During my development process, I created a semi-working JavaScript prototype of the clock. I have more information on this later on in the article but I would like to mention the process of generating the overlapping gradients in CSS. My designs were created in Figma and used overlapping angular gradients (confusingly enough they are actually defined as conic gradients in CSS) in the rings and I wanted to replicate the gradients in CSS. By closely analysing the "Inspect" tab in Figma, I was able to conclude that the gradients could be "overlapped" by starting the gradient a certain number of degrees before 0 and ending the gradient a certain number of degrees after 360. I have a visual diagram and pseudocode of how I did this below.
Loading images...

The Outcome

I created a series of mock-ups and prototypes to demonstrate what a finished and built version of the Spectrum Clock would look and function like.

Animated Phone Mock-up

There is also a version of this mock-up of the raw UI which isn't placed into a phone. Available on Vimeo.


I created two prototypes for this project, one in Figma to showcase the UI and features of The Spectrum Clock's website and another in JavaScript. I had to create the JavaScript prototype as Figma was unable to showcase how I wanted the clock to look and feel like.

Figma Prototype

The Figma Prototype was created to primarily demonstrate the user flow around the app/website. I tried to make it as close to a real app as possible, with the exception of the clock itself. Figma's prototyping functionality (at the time of the project) was not able to animate the clock itself, so I had to create a static image of the clock and place it in the prototype. I also created a few other pages to demonstrate the other features of the app/website.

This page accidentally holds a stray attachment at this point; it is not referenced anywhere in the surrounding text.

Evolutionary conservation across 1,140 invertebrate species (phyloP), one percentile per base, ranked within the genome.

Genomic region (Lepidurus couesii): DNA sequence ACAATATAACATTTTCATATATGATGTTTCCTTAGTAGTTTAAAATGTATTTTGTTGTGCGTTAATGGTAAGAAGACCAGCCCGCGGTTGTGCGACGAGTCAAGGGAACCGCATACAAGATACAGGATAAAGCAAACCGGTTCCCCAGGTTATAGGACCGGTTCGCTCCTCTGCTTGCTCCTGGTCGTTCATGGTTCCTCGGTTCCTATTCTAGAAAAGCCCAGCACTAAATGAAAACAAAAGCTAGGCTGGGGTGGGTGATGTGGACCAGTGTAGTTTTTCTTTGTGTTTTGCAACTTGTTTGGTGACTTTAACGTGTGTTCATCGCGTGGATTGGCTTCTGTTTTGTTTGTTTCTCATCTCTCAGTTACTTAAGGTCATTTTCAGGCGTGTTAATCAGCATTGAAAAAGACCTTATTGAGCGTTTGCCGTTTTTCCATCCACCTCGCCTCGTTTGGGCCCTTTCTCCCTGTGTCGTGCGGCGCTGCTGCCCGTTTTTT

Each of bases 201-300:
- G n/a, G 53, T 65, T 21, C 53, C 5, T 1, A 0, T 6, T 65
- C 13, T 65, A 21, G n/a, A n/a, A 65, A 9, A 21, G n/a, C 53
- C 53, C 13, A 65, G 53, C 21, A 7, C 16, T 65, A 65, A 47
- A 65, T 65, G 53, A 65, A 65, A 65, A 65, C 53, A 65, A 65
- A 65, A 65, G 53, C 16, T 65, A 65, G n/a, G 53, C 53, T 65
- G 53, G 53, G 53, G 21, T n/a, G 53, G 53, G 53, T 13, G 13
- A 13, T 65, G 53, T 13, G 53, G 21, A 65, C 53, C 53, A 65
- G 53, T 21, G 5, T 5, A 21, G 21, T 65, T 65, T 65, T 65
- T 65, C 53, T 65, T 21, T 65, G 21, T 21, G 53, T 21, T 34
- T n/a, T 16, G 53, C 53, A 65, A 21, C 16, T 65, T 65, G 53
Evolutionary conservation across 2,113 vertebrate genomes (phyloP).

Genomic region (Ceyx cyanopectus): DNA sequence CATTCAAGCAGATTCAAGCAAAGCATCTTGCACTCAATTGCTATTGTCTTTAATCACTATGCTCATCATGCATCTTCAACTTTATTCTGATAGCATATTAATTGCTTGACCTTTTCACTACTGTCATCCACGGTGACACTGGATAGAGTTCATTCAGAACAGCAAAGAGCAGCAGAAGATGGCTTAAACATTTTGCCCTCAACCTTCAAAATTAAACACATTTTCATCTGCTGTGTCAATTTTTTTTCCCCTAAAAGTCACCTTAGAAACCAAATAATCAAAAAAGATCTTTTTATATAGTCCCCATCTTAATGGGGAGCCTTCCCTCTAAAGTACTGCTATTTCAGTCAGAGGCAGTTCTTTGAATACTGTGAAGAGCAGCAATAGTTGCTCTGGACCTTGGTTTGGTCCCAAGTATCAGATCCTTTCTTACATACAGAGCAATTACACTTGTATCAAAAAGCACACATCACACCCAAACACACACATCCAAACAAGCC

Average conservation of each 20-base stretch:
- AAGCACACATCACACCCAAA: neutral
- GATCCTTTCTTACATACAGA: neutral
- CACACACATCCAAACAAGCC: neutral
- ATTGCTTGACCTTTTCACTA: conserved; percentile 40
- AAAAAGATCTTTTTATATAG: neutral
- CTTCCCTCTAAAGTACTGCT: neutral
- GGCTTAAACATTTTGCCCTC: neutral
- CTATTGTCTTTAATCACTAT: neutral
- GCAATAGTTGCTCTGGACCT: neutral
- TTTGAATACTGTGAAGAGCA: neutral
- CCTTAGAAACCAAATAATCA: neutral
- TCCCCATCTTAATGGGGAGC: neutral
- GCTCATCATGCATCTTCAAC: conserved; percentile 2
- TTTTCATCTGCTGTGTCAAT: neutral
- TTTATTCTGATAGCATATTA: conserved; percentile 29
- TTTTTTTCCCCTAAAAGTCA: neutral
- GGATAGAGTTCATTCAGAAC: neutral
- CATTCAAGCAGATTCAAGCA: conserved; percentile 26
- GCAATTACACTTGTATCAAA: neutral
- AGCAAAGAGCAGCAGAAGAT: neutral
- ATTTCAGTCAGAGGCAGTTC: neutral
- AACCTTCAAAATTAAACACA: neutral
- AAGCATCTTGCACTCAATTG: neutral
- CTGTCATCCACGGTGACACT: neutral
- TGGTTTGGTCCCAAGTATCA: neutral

The prototype is available on Figma. I recommend viewing it on a desktop browser as Figma's prototype viewer functions best on larger screens.

JavaScript Prototype

I created a JavaScript prototype of the clock to showcase how it would look and feel like, filling in where Figma's prototype functionality fell short. Unfortunately, I was not able to get the JavaScript prototype to a point where I was happy with it, browser engines do not support animation from gradient to gradient and as a result the JavaScript result ended up very 'jumpy' and not as smooth as I wanted it to be. However I was able to successfully make it show the colours for the user's current time as well as any time/date combination they desire through the use of a date picker control at the top of the prototype.
I used the following tech stack for the prototype.
  • React, as a JavaScript framework.
  • Create React App, as a boilerplate for the project.
  • TypeScript, to manage the types of the project and to make the code more readable and safe.
  • Stitches, CSS-in-JS library for styling.
  • Zustand, state management library for React.
You can try it out for yourself here. The source code is available on my GitHub.


First published on 17/11/2022 and last edited on 05/02/2023.